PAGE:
, From New York Times bestselling author James Brady - the story of Marine legend John Basilone, one of three main characters in HBO's The Pacific
Gunnery Sergeant John Basilone was a Marine legend who received the Medal of Honor for holding off 3,000 Japanese on Guadalcanal and the Navy Cross posthumously for his bravery on Iwo Jima. This is the story of how a young man from Raritan, New Jersey, became one of America's biggest World War II heroes.
- Profiles one of three main characters in HBO's The Pacific, the sequel scheduled for March 2010 to the incredibly popular 2001 mini-series Band of Brothers
- Sorts through the differing accounts of Basilone's life and exploits, including what he did on Iwo Jima and how he died
- The final book by James Brady, the Korean War veteran and well-known columnist and author of books that include Why Marines Fight and an autobiography, The Coldest War, a Pulitzer Prize finalist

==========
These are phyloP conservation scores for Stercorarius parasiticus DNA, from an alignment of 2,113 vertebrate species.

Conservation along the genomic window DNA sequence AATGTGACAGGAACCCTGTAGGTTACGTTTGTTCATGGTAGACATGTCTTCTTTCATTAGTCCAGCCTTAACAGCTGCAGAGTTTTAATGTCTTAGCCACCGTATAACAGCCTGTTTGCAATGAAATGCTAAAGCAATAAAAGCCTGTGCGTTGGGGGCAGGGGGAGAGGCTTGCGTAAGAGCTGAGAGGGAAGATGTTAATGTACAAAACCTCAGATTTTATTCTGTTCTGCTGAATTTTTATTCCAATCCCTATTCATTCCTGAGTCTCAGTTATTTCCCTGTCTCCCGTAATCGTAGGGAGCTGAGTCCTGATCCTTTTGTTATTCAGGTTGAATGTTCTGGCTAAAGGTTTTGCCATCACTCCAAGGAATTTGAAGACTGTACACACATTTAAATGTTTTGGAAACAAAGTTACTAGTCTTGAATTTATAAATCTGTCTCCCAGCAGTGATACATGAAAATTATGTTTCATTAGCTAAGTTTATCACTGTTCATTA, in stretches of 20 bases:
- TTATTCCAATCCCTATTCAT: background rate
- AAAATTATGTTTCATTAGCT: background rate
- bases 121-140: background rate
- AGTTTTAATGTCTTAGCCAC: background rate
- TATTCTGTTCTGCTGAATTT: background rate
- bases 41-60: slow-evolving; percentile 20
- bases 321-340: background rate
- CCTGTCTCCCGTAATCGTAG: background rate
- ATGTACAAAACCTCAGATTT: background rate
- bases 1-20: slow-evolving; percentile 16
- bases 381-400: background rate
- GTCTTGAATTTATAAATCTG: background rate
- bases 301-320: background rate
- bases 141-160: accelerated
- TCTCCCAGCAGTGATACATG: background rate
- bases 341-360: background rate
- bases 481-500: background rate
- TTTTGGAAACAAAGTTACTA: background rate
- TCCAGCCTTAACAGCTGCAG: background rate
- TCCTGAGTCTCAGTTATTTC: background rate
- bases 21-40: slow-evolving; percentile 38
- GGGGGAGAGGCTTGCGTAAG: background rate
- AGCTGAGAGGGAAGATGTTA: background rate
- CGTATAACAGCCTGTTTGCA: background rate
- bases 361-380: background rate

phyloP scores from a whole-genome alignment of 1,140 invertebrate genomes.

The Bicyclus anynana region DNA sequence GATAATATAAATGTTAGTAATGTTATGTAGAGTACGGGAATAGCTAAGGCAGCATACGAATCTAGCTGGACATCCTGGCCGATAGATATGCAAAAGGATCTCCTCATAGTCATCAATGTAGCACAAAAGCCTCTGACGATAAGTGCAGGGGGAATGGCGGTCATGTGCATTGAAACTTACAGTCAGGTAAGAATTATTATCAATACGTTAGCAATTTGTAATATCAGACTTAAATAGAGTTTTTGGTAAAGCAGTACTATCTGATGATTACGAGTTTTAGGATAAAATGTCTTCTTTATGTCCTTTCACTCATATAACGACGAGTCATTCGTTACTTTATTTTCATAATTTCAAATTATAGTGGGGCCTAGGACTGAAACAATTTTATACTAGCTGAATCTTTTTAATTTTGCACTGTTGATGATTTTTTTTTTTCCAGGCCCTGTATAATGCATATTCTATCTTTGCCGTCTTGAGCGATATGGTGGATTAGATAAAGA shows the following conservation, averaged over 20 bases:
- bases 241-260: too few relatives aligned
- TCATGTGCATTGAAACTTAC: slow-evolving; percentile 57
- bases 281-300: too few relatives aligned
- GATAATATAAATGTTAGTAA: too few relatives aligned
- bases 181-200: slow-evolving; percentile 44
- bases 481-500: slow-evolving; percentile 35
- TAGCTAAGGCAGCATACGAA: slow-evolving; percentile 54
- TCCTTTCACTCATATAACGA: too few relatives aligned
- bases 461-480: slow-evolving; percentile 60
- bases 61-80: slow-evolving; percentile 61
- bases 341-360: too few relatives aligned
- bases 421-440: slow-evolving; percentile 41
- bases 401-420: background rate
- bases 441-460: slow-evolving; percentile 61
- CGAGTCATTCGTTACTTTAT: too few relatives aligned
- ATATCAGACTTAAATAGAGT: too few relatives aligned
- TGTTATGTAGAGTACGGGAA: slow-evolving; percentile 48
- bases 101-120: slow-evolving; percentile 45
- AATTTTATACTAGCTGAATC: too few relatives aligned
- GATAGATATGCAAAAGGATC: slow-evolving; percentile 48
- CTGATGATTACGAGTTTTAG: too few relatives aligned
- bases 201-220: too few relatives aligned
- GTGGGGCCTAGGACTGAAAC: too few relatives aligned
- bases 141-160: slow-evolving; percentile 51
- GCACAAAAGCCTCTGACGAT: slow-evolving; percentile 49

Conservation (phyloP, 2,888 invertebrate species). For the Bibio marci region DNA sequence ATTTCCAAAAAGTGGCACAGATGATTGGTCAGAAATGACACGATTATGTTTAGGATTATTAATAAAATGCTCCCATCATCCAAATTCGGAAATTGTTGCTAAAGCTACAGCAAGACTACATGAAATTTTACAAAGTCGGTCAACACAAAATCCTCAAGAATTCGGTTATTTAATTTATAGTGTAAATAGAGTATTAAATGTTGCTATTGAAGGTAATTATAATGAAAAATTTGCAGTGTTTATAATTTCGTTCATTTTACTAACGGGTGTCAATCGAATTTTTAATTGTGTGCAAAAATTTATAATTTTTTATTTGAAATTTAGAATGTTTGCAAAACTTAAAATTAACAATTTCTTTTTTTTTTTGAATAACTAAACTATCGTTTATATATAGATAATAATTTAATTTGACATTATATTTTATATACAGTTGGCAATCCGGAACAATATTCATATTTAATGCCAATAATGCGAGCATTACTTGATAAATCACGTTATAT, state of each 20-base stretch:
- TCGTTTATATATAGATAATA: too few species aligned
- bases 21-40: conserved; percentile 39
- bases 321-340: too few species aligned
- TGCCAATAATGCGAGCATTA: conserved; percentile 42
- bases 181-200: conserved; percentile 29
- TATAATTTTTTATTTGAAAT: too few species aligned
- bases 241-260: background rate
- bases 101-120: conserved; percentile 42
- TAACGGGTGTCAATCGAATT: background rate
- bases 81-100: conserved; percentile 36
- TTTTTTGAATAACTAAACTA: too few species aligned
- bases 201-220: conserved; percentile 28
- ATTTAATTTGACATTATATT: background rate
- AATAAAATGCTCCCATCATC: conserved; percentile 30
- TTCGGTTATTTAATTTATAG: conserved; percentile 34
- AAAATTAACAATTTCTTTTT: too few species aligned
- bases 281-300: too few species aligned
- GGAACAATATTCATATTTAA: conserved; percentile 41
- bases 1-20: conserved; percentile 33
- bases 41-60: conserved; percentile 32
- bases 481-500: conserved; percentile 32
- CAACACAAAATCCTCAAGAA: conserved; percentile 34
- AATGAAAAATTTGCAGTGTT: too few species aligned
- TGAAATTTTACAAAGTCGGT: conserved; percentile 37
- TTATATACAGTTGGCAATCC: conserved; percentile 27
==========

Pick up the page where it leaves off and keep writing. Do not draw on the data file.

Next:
An incredible story masterfully told, Hero of the Pacific will appeal to anyone with an interest in World War II and military history as well as fans of HBO's The Pacific., A rousing new Marine Corps adventure from the author of the New York Times bestselling Warning of War and The Marines of Autumn
The Marine is Colonel James ("Oliver") Cromwell, a warrior forged at Notre Dame and the Berlin of Hitler's Olympics, and honed by combat at Guadalcanal as one of Carlson's Marine Raiders. With the world at peace, the thirty-five-year old Cromwell is restlessly, if pleasantly, beached on garrison duty in California, aware of how much he misses the war, when he is ordered to fresh duty beyond the seas, as military attach to the American ambassador in a dull Asian backwater half a world away. There, at dawn on a June Sunday, Ollie gets his wish for action. Korea violently erupts and Colonel Cromwell is caught up in the early, panicked, rout. While South Koreans cut and run, the first GIs hurried into battle are brushed aside by advancing Red tanks and tough peasant infantry.